Rob Wallace

Jackson Hole resident Rob Wallace enjoys Jackson Lake in September 2019, weeks after he was confirmed as the Assistant Secretary of Fish, Wildlife and Parks at the U.S. Department of the Interior. The Teton Village resident has given full-throated support to the Great American Outdoors Act, which proposes fully funding the Land and Water Conservation Fund and paying down deferred maintenance backlogs at federal land management agencies.

Rob Wallace was on the outside looking in during 2016, when the federal government coughed up $23 million to acquire a single square mile of Wyoming-owned property, encompassed by Grand Teton National Park land in the Antelope Flats area.

The transaction, enabled by a $23 million match from the Grand Teton Park Foundation, boosted the size of the park by about 0.2%, protected a swath of Jackson Hole’s scarce untrammeled sagebrush-steppe landscape and ended decades of threats from Wyoming lawmakers to sell the land to the highest bidder. The deal also exhausted an entire year’s worth of Land and Water Conservation Fund money.

“That $23 million constituted the entire Land and Water Conservation Fund appropriation for that entire year throughout the country,” Wallace told the News&Guide. “This bill would provide a lot more running room for public land access.”

The bill Wallace refers to is the Great American Outdoors Act, which he now has a vested interest in. A former Teton Park ranger who splits his time between Washington, D.C. and Teton Village, Wallace is the Trump Administration appointee overseeing the U.S. Fish and Wildlife Service and National Park Service for the U.S. Department of the Interior.

The legislation he’s pushing would provide the Park Service with about $1 billion annually for five years to chip away at a deferred maintenance backlog, which totaled nearly $12 billion when it was assessed in 2018. Another approximately $900 million annually would be available to whittle down deferred maintenance projects that have stacked up on U.S. Forest Service, U.S. Fish and Wildlife Service, Bureau of Land Management and Bureau of Indian Education properties.

The Land and Water Conservation Fund, meanwhile, would be permanently fully funded by the legislation, which would mean about $900 million — a big bump over variable appropriations that often total just a fraction of the fully-funded potential. As it is, the Land and Water Conservation Fund has been a giant in the land preservation sphere, having funded nearly 42,000 projects to the tune of nearly $4 billion over its half-century in existence, according to the Interior Department.

Wallace said there’s good momentum in Congress to pass the Great American Outdoors Act, which he dubbed a “generational type of initiative.” It has garnered bipartisan support for the legislation that extends to the executive office in D.C., he said.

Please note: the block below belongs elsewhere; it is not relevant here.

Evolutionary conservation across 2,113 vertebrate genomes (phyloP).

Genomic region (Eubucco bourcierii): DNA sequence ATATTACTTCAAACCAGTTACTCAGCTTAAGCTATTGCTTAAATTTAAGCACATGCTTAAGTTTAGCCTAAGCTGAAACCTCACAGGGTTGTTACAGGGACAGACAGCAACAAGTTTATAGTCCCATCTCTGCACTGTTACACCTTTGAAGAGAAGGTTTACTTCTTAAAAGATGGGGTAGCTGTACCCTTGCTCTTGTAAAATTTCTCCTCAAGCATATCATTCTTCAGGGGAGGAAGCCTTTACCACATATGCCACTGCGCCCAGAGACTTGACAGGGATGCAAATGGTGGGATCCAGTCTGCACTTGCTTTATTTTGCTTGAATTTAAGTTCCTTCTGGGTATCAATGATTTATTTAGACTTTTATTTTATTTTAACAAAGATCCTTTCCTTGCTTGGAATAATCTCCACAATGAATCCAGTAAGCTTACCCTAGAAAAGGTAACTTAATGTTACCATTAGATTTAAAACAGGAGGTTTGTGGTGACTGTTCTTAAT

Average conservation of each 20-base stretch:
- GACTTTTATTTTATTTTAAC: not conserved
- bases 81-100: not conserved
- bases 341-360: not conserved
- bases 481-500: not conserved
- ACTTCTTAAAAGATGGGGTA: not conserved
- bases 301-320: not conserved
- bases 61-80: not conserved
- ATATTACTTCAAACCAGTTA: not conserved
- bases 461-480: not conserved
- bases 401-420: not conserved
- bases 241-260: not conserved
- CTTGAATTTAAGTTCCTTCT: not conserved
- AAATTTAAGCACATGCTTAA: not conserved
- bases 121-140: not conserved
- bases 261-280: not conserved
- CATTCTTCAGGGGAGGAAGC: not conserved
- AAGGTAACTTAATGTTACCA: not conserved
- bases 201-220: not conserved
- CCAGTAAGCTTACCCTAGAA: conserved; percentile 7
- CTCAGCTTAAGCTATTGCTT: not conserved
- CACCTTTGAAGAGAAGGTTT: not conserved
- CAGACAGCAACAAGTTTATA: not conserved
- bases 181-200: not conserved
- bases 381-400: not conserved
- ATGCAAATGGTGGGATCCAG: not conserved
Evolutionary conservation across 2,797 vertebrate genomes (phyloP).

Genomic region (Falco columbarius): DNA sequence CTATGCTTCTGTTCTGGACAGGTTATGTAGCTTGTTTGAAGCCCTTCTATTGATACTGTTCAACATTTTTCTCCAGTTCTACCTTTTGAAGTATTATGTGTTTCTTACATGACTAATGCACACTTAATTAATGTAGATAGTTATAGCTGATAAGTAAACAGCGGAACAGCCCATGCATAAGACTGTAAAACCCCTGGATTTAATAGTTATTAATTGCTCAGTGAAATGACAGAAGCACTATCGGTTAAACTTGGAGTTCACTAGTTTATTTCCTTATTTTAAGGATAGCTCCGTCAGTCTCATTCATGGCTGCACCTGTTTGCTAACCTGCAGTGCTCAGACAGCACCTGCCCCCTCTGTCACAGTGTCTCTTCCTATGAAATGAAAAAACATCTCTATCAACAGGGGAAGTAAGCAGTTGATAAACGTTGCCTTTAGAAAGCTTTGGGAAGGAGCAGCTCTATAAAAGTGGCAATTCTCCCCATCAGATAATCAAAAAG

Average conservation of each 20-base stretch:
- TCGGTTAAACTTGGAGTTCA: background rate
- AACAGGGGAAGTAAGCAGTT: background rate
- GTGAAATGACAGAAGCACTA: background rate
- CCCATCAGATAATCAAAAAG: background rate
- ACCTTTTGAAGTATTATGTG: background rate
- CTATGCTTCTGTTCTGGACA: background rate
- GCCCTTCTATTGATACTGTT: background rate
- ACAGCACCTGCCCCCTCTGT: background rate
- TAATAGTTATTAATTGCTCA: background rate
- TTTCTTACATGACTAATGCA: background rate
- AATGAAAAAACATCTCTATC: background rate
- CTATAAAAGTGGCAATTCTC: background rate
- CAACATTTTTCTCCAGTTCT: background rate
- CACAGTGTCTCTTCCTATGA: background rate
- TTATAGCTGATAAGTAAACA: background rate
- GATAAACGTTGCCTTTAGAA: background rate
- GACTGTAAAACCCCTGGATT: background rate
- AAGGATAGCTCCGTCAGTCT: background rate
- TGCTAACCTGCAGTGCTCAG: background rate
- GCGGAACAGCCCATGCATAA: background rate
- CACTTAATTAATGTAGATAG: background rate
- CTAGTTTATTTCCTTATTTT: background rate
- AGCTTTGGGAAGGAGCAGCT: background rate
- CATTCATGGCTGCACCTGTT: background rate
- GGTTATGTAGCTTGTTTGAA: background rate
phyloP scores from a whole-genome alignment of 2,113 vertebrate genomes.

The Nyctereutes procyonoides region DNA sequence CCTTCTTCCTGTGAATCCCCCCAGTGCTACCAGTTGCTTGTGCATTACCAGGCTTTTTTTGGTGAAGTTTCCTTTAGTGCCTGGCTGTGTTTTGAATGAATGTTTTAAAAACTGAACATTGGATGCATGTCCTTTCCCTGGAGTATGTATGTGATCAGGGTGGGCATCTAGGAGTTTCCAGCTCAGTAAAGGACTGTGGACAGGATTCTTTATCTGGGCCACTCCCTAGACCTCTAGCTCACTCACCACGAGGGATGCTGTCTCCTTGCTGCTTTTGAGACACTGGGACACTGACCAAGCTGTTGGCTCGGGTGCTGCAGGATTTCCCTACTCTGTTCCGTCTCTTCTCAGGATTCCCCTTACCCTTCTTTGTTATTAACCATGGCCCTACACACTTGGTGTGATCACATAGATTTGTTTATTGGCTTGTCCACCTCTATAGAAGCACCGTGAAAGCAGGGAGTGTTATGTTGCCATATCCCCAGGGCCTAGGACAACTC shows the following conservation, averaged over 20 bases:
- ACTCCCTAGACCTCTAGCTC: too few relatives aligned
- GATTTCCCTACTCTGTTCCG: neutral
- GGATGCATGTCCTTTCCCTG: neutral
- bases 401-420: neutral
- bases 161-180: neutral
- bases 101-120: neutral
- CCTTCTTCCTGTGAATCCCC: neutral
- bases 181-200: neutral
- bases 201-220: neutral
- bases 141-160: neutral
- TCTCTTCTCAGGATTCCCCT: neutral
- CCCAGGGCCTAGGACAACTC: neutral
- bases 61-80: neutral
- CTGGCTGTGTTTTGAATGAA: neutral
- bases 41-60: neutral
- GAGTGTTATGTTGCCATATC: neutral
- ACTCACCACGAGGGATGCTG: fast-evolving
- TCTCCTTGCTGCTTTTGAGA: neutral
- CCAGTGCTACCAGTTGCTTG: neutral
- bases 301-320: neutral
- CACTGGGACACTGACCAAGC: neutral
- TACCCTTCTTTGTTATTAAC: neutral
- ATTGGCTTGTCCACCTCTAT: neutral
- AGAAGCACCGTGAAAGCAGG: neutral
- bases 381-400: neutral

“It’s one of the few times that the president of the United States and the majority and minority leaders in Congress all agree on an initiative,” Wallace said.

The Great American Outdoors Act has made it through the committee process and is slated to go before the full U.S. Senate today.

But there are detractors, including the Equality State’s two senators.

Mike Enzi, the Senate Budget Committee chairman, has criticized how the bill would increase the federal deficit by over $17 billion over the next 10 years.

“This bill is just the latest in an unprecedented spending spree Congress has been on for the past year,” Enzi said in a statement.

The senator from Thermopolis has instead proposed raising park entrance fees to pay down the National Park Service’s overdue maintenance. He did not propose a mechanism to fully fund the Land and Water Conservation Fund and criticized how the bill requires an automatic appropriation to preserve wild spaces.

“Mandatory spending is always renewed and never voted on or evaluated again,” Enzi said. “Instead we are taking away that protection and increasing mandatory spending even more without increasing revenue.”

Wyoming’s other Republican senator, John Barrasso, told Wyoming Public Radio last week that he’s a supporter of the Land and Water Conservation Fund, but shares Enzi’s concern over the Great American Outdoors Act.

“Washington will be given authority to buy more private land in Wyoming, and I don’t think that’s the right approach,” the senator told WPR.

Many other Republicans in Congress are on board. Colorado Sen. Cory Gardner is the primary sponsor. On Monday, Sen. Martin Heinrich (D-N.M.), Rep. Mike Simpson (R-Idaho) and Backcountry Hunters and Anglers President Land Tawney wrote a joint column in The Hill encouraging the legislation’s passage.

“Opportunities to advance conservation and access — and build alliances across the divide — deserve to be widely acknowledged and strongly supported,” the trio wrote. “For this reason, the three of us — a Democratic senator, a Republican congressman, and a CEO of a group representing a diverse constituency of hunters and anglers, are coming together to urge Congress to listen to the American people and throw their support behind the Great American Outdoors Act.”

If the act doesn’t get bogged down in the Senate with polarizing amendments, Wallace said he thinks the bill has a shot of clearing the U.S. House of Representatives.

Contact Mike Koshmrl at 732-7067 or

Mike has reported on the Greater Yellowstone Ecosystem's wildlife, wildlands and the agencies that manage them since 2012. A native Minnesotan, he arrived in the West to study environmental journalism at the University of Colorado.

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